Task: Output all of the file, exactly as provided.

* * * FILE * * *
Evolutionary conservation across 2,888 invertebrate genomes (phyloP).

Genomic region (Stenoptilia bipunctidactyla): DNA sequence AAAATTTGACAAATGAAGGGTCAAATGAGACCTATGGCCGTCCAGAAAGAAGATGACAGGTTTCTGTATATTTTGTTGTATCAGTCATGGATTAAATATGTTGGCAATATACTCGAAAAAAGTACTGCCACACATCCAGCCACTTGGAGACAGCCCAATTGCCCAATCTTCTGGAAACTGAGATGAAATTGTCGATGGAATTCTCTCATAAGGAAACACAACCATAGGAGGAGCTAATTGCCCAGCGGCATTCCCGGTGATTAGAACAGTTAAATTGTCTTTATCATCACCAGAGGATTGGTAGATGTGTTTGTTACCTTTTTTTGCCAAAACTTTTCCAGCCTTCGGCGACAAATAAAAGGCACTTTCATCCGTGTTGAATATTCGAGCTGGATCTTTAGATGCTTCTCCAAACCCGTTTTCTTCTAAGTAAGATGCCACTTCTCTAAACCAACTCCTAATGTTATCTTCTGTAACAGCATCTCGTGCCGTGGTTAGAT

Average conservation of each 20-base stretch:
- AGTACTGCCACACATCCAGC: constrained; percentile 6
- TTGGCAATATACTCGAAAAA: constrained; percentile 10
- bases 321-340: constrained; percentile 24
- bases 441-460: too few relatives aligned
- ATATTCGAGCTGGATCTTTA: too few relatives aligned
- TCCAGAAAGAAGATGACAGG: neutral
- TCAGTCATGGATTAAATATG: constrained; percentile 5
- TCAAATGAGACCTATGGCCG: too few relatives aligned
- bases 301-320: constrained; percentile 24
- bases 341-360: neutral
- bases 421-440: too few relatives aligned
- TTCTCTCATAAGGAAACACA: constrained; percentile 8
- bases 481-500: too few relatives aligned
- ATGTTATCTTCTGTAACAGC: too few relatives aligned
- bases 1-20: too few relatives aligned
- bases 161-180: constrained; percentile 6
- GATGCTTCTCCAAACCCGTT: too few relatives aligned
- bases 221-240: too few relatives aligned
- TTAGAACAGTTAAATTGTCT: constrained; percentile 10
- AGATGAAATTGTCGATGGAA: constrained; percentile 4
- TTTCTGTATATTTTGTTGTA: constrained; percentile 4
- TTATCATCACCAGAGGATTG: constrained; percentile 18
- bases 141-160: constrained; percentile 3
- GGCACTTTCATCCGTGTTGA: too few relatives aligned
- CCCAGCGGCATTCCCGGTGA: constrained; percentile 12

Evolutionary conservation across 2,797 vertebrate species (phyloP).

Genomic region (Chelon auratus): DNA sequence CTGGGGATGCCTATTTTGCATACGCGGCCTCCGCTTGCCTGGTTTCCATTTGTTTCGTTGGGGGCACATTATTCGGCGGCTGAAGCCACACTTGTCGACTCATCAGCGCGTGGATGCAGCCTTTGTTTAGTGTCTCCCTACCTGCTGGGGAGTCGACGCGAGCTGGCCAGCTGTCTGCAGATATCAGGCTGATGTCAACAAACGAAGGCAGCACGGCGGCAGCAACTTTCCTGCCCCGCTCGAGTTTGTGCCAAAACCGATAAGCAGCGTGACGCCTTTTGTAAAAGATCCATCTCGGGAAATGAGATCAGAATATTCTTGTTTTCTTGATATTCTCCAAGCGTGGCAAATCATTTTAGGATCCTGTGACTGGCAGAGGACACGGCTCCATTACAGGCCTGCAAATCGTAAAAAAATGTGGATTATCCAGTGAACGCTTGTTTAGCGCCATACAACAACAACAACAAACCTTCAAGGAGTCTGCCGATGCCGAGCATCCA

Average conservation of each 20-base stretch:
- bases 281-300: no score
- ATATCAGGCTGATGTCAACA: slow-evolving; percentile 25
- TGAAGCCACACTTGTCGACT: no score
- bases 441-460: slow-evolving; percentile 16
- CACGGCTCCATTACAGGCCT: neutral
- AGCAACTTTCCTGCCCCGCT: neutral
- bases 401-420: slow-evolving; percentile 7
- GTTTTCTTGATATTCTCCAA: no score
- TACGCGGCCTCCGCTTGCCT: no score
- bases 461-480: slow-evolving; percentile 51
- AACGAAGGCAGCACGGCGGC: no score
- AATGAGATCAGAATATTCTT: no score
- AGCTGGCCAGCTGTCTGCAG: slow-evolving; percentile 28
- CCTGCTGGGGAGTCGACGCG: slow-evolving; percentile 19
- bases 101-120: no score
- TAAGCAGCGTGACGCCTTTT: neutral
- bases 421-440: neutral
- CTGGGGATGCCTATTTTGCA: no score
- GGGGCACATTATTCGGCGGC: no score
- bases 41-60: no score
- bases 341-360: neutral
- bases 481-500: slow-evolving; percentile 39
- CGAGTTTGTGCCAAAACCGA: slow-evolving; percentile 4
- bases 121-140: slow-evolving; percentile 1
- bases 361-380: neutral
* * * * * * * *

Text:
Evolutionary conservation across 2,888 invertebrate genomes (phyloP).

Genomic region (Stenoptilia bipunctidactyla): DNA sequence AAAATTTGACAAATGAAGGGTCAAATGAGACCTATGGCCGTCCAGAAAGAAGATGACAGGTTTCTGTATATTTTGTTGTATCAGTCATGGATTAAATATGTTGGCAATATACTCGAAAAAAGTACTGCCACACATCCAGCCACTTGGAGACAGCCCAATTGCCCAATCTTCTGGAAACTGAGATGAAATTGTCGATGGAATTCTCTCATAAGGAAACACAACCATAGGAGGAGCTAATTGCCCAGCGGCATTCCCGGTGATTAGAACAGTTAAATTGTCTTTATCATCACCAGAGGATTGGTAGATGTGTTTGTTACCTTTTTTTGCCAAAACTTTTCCAGCCTTCGGCGACAAATAAAAGGCACTTTCATCCGTGTTGAATATTCGAGCTGGATCTTTAGATGCTTCTCCAAACCCGTTTTCTTCTAAGTAAGATGCCACTTCTCTAAACCAACTCCTAATGTTATCTTCTGTAACAGCATCTCGTGCCGTGGTTAGAT

Average conservation of each 20-base stretch:
- AGTACTGCCACACATCCAGC: constrained; percentile 6
- TTGGCAATATACTCGAAAAA: constrained; percentile 10
- bases 321-340: constrained; percentile 24
- bases 441-460: too few relatives aligned
- ATATTCGAGCTGGATCTTTA: too few relatives aligned
- TCCAGAAAGAAGATGACAGG: neutral
- TCAGTCATGGATTAAATATG: constrained; percentile 5
- TCAAATGAGACCTATGGCCG: too few relatives aligned
- bases 301-320: constrained; percentile 24
- bases 341-360: neutral
- bases 421-440: too few relatives aligned
- TTCTCTCATAAGGAAACACA: constrained; percentile 8
- bases 481-500: too few relatives aligned
- ATGTTATCTTCTGTAACAGC: too few relatives aligned
- bases 1-20: too few relatives aligned
- bases 161-180: constrained; percentile 6
- GATGCTTCTCCAAACCCGTT: too few relatives aligned
- bases 221-240: too few relatives aligned
- TTAGAACAGTTAAATTGTCT: constrained; percentile 10
- AGATGAAATTGTCGATGGAA: constrained; percentile 4
- TTTCTGTATATTTTGTTGTA: constrained; percentile 4
- TTATCATCACCAGAGGATTG: constrained; percentile 18
- bases 141-160: constrained; percentile 3
- GGCACTTTCATCCGTGTTGA: too few relatives aligned
- CCCAGCGGCATTCCCGGTGA: constrained; percentile 12

Evolutionary conservation across 2,797 vertebrate species (phyloP).

Genomic region (Chelon auratus): DNA sequence CTGGGGATGCCTATTTTGCATACGCGGCCTCCGCTTGCCTGGTTTCCATTTGTTTCGTTGGGGGCACATTATTCGGCGGCTGAAGCCACACTTGTCGACTCATCAGCGCGTGGATGCAGCCTTTGTTTAGTGTCTCCCTACCTGCTGGGGAGTCGACGCGAGCTGGCCAGCTGTCTGCAGATATCAGGCTGATGTCAACAAACGAAGGCAGCACGGCGGCAGCAACTTTCCTGCCCCGCTCGAGTTTGTGCCAAAACCGATAAGCAGCGTGACGCCTTTTGTAAAAGATCCATCTCGGGAAATGAGATCAGAATATTCTTGTTTTCTTGATATTCTCCAAGCGTGGCAAATCATTTTAGGATCCTGTGACTGGCAGAGGACACGGCTCCATTACAGGCCTGCAAATCGTAAAAAAATGTGGATTATCCAGTGAACGCTTGTTTAGCGCCATACAACAACAACAACAAACCTTCAAGGAGTCTGCCGATGCCGAGCATCCA

Average conservation of each 20-base stretch:
- bases 281-300: no score
- ATATCAGGCTGATGTCAACA: slow-evolving; percentile 25
- TGAAGCCACACTTGTCGACT: no score
- bases 441-460: slow-evolving; percentile 16
- CACGGCTCCATTACAGGCCT: neutral
- AGCAACTTTCCTGCCCCGCT: neutral
- bases 401-420: slow-evolving; percentile 7
- GTTTTCTTGATATTCTCCAA: no score
- TACGCGGCCTCCGCTTGCCT: no score
- bases 461-480: slow-evolving; percentile 51
- AACGAAGGCAGCACGGCGGC: no score
- AATGAGATCAGAATATTCTT: no score
- AGCTGGCCAGCTGTCTGCAG: slow-evolving; percentile 28
- CCTGCTGGGGAGTCGACGCG: slow-evolving; percentile 19
- bases 101-120: no score
- TAAGCAGCGTGACGCCTTTT: neutral
- bases 421-440: neutral
- CTGGGGATGCCTATTTTGCA: no score
- GGGGCACATTATTCGGCGGC: no score
- bases 41-60: no score
- bases 341-360: neutral
- bases 481-500: slow-evolving; percentile 39
- CGAGTTTGTGCCAAAACCGA: slow-evolving; percentile 4
- bases 121-140: slow-evolving; percentile 1
- bases 361-380: neutral